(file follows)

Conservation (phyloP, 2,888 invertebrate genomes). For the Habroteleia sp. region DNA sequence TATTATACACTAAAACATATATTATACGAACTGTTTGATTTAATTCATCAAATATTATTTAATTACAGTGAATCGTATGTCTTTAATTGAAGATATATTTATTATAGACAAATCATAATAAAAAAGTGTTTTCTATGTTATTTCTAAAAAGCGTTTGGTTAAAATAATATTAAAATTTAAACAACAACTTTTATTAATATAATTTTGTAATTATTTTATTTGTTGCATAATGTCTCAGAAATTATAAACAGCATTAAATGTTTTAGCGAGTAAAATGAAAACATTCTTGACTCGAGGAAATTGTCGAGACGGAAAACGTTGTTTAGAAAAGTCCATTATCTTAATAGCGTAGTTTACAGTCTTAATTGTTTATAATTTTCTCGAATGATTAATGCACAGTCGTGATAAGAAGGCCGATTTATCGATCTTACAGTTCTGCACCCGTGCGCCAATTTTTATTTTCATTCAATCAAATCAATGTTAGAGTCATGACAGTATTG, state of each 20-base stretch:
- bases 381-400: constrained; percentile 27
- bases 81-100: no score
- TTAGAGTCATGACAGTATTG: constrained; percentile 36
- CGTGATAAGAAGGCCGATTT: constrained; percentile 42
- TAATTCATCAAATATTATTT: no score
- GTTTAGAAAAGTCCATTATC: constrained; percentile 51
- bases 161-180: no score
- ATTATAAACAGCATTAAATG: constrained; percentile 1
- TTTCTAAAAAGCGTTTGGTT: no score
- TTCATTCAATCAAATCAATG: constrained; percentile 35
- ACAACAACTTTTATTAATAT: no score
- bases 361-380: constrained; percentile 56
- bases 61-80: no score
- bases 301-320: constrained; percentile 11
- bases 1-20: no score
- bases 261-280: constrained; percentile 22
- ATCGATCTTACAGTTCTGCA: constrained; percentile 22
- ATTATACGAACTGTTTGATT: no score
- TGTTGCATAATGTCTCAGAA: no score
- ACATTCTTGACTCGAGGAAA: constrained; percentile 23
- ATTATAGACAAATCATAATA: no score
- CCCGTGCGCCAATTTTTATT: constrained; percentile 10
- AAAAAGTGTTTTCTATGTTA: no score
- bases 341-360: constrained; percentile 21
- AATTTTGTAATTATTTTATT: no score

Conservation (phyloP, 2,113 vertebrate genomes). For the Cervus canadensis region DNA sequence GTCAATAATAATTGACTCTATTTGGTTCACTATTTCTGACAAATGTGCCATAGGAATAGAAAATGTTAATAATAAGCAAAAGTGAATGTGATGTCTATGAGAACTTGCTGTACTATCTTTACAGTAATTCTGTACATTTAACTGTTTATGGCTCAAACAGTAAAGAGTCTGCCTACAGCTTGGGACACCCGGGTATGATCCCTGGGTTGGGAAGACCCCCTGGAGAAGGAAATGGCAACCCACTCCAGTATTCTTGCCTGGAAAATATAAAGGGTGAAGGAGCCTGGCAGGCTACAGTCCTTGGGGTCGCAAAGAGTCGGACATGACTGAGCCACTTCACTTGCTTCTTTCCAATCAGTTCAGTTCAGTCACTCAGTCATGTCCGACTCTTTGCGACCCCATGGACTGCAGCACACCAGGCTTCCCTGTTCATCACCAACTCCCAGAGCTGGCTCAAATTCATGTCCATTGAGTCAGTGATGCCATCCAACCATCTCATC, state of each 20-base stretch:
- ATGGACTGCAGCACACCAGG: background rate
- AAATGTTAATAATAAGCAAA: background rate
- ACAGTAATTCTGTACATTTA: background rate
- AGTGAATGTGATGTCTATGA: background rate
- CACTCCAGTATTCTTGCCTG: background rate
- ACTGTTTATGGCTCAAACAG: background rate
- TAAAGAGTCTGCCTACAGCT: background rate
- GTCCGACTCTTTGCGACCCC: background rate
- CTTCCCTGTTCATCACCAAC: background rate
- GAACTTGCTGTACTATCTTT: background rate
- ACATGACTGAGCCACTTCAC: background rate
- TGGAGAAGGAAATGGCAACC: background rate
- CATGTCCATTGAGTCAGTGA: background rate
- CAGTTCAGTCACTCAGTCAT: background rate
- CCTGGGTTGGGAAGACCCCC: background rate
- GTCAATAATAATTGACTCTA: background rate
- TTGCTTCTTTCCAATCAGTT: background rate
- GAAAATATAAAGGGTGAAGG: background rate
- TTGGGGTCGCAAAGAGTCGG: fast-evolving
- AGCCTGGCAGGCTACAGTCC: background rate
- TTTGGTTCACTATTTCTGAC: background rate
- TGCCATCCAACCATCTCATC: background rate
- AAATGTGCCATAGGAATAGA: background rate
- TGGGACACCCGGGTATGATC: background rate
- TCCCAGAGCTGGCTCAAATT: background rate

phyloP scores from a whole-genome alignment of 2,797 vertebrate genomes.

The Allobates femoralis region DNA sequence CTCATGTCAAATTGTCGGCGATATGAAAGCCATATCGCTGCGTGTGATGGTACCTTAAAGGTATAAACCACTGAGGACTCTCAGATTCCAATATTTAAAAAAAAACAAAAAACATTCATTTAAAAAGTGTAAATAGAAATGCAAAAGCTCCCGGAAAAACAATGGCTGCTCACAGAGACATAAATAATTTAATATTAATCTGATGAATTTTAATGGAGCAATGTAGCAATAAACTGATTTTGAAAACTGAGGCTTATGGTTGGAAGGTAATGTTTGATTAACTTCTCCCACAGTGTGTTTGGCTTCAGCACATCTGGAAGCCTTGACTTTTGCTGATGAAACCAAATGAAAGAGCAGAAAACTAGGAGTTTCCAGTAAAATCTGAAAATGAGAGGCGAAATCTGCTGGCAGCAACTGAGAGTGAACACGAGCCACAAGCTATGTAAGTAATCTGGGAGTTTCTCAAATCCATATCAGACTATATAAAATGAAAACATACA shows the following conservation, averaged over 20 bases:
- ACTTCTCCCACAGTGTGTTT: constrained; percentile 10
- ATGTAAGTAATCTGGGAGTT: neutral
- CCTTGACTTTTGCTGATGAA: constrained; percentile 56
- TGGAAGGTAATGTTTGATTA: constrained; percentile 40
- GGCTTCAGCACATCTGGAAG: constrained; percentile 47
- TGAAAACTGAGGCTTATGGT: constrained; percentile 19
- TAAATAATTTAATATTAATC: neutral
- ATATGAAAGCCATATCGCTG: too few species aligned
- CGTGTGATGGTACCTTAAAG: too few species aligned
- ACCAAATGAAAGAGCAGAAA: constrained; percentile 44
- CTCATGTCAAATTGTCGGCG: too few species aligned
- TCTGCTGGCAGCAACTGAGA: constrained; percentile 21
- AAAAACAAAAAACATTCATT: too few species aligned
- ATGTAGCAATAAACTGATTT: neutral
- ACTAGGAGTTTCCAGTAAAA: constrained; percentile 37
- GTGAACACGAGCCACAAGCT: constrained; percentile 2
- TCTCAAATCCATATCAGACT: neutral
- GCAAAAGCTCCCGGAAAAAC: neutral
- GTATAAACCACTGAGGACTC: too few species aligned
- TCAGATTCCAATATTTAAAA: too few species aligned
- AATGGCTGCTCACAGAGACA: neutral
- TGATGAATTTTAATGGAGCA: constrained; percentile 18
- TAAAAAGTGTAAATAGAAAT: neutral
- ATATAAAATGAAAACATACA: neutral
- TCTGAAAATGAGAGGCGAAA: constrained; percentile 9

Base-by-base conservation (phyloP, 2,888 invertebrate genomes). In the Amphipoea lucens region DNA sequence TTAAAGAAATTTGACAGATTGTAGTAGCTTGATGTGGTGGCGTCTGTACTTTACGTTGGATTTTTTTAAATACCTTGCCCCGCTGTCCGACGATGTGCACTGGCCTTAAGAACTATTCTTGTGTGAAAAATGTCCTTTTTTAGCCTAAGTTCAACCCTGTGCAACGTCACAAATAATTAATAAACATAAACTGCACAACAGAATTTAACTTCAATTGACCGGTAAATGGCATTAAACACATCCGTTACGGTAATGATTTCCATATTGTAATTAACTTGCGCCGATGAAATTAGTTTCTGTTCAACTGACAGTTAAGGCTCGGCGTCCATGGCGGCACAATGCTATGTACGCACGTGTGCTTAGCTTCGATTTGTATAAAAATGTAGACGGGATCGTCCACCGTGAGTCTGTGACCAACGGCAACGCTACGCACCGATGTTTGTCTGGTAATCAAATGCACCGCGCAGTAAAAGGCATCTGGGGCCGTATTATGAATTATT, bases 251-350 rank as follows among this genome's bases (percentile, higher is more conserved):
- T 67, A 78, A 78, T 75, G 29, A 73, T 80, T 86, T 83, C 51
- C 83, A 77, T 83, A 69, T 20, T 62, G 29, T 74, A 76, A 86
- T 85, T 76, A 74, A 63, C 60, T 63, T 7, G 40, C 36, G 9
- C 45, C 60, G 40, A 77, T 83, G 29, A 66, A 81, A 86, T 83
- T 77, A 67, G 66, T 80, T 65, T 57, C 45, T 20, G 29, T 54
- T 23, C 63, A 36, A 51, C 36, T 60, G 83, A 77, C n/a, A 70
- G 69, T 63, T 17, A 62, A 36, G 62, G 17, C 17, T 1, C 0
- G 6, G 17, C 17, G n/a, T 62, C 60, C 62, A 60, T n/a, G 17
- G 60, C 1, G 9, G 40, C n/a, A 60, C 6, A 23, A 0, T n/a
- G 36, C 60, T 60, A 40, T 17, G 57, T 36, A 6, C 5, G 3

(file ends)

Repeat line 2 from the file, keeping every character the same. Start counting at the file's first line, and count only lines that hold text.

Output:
- bases 381-400: constrained; percentile 27